This kind of thinking matters especially when the tremendous respect for religious dissenters is not balanced against the harms incurred by nonadherents. Gorsuch sometimes minimizes or outright rejects the third-party harms of religious accommodations. As Yuvraj Joshi points out at NBC, “while the Supreme Court’s decision in Hobby Lobby considered the impact of the case on women, Judge Gorsuch’s opinion does not even acknowledge the harmful effects of denying access to reproductive health care on female employees and dependents. Instead, his sole concern is for religious objectors who feel complicit in the allegedly sinful conduct of others.”
What that means going into this week’s hearings is that religious liberty works only one way. All of this tremendous deference to the religious sensitivities of the objectors is balanced against, well, no solicitude at all for the interests on the opposing side.
This has nothing to do with being anti-religion. It is simply not a defense of religious liberty to accept, without question, a religious adherent’s beliefs as if they are judicially determined facts, especially if those beliefs contradict empirical fact and even more so when they create tangible suffering for others.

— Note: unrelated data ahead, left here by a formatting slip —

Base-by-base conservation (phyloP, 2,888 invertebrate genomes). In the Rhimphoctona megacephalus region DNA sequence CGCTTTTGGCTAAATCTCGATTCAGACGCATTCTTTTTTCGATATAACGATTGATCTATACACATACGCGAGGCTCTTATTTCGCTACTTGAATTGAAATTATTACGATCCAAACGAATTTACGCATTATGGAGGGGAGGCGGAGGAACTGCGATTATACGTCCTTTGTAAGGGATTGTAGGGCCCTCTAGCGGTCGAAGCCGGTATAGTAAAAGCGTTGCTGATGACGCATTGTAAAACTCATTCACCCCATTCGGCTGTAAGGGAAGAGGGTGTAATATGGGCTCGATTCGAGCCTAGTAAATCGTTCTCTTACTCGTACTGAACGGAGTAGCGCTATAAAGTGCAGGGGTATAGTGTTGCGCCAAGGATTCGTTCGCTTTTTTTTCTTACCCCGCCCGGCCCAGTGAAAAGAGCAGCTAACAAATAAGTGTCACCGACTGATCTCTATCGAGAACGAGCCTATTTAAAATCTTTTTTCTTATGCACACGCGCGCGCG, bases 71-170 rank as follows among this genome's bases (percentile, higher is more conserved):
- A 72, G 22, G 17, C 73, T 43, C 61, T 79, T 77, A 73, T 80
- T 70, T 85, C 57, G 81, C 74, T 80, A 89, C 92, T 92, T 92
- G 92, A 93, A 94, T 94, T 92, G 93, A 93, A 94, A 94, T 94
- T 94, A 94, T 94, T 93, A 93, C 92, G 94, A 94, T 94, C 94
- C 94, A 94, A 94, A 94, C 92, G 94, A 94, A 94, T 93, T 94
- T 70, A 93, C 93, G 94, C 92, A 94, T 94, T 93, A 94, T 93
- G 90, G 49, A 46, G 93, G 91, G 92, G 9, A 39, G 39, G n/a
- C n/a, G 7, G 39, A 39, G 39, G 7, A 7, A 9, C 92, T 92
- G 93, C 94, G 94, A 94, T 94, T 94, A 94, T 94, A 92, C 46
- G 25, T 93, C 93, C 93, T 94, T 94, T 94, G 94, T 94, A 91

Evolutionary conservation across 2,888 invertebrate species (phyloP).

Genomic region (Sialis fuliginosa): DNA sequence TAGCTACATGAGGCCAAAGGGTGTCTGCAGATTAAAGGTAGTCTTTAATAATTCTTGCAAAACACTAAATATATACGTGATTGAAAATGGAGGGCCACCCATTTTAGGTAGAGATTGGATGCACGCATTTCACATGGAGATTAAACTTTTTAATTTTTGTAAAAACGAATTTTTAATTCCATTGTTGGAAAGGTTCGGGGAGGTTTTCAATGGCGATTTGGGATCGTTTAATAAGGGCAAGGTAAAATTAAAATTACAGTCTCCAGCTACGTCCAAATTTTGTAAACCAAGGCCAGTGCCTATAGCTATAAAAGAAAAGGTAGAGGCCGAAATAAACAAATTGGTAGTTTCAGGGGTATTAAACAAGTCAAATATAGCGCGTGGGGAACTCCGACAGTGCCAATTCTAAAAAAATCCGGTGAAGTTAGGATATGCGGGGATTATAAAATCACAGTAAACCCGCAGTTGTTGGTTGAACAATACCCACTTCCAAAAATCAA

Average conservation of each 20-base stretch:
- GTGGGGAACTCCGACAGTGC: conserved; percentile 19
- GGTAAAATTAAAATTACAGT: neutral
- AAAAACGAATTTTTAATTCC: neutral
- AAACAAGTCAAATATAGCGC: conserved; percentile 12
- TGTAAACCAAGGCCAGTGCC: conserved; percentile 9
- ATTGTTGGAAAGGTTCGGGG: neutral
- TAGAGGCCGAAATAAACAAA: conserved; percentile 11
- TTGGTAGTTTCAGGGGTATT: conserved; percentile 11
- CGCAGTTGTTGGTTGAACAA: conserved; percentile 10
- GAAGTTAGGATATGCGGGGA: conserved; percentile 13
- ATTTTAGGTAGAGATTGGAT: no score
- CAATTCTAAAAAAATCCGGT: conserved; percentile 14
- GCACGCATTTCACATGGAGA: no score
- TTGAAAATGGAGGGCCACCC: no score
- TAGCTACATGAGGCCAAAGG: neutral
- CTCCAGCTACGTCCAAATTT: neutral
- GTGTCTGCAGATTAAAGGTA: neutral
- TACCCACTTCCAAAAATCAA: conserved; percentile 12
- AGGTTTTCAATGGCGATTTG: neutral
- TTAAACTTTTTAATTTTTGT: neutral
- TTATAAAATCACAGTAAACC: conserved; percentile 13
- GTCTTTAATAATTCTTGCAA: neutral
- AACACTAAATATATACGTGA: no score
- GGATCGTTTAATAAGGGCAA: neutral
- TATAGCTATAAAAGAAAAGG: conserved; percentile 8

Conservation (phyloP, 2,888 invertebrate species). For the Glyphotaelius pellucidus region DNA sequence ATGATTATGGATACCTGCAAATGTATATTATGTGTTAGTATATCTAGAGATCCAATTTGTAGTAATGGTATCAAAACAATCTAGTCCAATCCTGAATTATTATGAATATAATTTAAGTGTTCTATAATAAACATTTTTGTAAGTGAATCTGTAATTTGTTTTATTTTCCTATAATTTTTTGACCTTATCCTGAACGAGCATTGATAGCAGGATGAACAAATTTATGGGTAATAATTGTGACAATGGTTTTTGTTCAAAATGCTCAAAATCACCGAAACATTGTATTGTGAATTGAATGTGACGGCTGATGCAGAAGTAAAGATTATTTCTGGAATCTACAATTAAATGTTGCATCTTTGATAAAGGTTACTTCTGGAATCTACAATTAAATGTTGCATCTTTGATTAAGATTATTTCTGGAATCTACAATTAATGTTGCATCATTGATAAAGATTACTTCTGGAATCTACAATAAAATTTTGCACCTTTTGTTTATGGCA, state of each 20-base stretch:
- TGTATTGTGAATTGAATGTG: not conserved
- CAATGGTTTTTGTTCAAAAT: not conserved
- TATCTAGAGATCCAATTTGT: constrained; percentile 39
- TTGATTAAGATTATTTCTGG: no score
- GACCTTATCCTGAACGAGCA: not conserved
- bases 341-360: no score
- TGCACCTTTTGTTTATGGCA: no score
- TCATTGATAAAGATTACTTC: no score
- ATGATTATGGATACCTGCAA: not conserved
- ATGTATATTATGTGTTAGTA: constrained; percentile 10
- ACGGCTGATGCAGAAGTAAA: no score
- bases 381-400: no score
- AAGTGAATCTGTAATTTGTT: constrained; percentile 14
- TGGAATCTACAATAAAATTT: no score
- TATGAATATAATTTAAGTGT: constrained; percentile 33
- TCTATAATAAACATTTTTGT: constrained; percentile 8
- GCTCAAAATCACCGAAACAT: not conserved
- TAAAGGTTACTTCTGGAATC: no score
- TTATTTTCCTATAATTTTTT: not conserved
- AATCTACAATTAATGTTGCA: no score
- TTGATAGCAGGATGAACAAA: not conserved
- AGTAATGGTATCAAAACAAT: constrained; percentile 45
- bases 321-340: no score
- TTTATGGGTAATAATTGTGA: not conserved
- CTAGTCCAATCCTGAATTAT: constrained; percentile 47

Gorsuch’s defenders point to the fact that he has been an equal-opportunity defender of religious liberties, including in cases that involve plaintiffs from minority faiths. And this is precisely the point. Gorsuch’s own faith is not at issue here. At a Supreme Court confirmation hearing, we should not be talking about the beliefs a nominee may hold in his heart. Instead, we need to focus on whether his accommodation of the beliefs of others overmasters not just scientific fact and neutral civil rights laws, but also the interests and values of people of different faiths and those who reject religion altogether.